By Gregg Hollmann, “Party Professional”
Recently, I’ve booked a series of parties on the basis that I was the only DJ to pick up the telephone or respond to an email message on a timely basis. Some DJs have become like the stereotypical construction contractor who never picks up the phone and has a full voicemail inbox. Is this any way to run a successful business?
Best Practices for Fielding Sales Inquiries
For phone inquiries, pick up the phone if you are able to. Some of us have full-time jobs during the weekdays that don’t allow us to field DJ sales calls during business hours. If that’s the case, then make sure that you have an engaging voicemail message with your company information, and that states when you’ll return their call. For example, “by the end of the day” “within 24 hours” or “as soon as possible.” Those DJs who are not able to pick up the phone during business hours may also want to consider using a virtual receptionist service like www.myreceptionist.com. Virtual receptionists represent your company, take messages and even book appointments for you.
If you are in a meeting or at a gig and unable to speak on the phone, send the prospect a quick text message stating something like “Hi, this is DJ Gregg. I’m in a meeting right now and unable to speak. However, please feel free to text me information about your celebration. Otherwise, I will return your phone call later.” These text message responses can be saved as templates.
- For email inquiries, respond as quickly as you are able to. Within an hour is best, but definitely within one business day. To maximize your efficiency, have a library of email response templates at your fingertips.
For those email inquiries that come in during the weekend when you’re working at a gig, send prospects a short email note stating – “Hi, this is DJ Gregg. Thank you for your inquiry. I am performing at an event at the moment, but will send you a detailed response by Monday morning.”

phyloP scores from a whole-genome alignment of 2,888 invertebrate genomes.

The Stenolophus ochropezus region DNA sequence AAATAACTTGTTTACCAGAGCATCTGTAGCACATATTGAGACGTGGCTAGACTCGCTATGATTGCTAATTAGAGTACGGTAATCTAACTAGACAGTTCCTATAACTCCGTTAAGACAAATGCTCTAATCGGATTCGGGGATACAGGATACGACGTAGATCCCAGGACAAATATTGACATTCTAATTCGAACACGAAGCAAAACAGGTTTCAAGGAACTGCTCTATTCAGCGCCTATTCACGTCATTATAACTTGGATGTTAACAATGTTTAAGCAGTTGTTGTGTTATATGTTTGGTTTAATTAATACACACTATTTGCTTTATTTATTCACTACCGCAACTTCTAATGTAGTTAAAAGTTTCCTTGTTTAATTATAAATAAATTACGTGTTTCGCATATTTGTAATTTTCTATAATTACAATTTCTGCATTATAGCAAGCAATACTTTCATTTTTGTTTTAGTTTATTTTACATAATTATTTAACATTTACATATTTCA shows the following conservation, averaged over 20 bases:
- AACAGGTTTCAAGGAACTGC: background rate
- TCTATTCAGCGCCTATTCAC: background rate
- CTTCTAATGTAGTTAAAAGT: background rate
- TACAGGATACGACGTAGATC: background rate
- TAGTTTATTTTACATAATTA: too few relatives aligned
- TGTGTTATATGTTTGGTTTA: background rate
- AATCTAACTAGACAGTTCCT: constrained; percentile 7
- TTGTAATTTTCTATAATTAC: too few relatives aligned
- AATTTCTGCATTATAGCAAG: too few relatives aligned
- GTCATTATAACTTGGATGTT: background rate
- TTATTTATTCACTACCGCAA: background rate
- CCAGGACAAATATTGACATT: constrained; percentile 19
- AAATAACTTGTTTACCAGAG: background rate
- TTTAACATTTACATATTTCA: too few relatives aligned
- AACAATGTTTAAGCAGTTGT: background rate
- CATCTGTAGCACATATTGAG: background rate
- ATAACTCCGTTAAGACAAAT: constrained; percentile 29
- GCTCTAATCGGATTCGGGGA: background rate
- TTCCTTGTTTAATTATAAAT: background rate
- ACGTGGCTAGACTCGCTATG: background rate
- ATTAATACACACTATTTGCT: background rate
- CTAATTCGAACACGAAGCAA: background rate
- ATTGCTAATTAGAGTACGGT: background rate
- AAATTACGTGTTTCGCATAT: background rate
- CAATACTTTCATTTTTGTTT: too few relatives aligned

- On your website in the “Contact Us” section, state your preferred communication methods (phone, text, Facebook message), the best times to reach you and your policy about returning voicemail and email messages.
By implementing these best practices, you will demonstrate to prospects that you are a DJ who is on top of their business. It will increase their confidence to book with you. Conversely, if you are lackadaisical in responding, this will debase a prospect’s confidence. They might rightfully think, “if this DJ won’t even return my phone call to make a sale, then how responsive are they going to be when planning my party?”
Responsiveness During the Event Planning Process
After you’ve booked an event, the importance of responsiveness does not diminish. Particularly in the wedding world, brides are nervous, and an unresponsive vendor will further increase their apprehension or even produce feelings of anger. In fact, a lack of responsiveness in the planning process can set a bad tone for the entire success of the event.
My personal recommendation is to respond to all client email and phone calls within 24 hours. If you are tied up or their question requires research, let the client know that you’re working on it and will get back to them in a few days. Show the client that you are a DJ who is a true professional and on top of their business!
As the owner of a multi-op business, one of the most important principles that I instill with my DJs is that of communication. For standard private parties, they are required to check in with the client by Tuesday the week of the party to introduce themselves, confirm the party time and review the event timeline. This “check in call” places the client at ease and sets the tone for a positive working relationship. It also sets the stage for a gratuity. Absent these check-in calls, clients get anxious and these negative feelings may detract from their final experience, even if you rock their party.
I’m confident in writing that increased responsiveness will result in increased sales for your DJ business. Take a moment to gauge how responsive your DJ service is. Are there areas where you can improve? Remember, sometimes it’s not the best DJ who gets the job. Be responsive!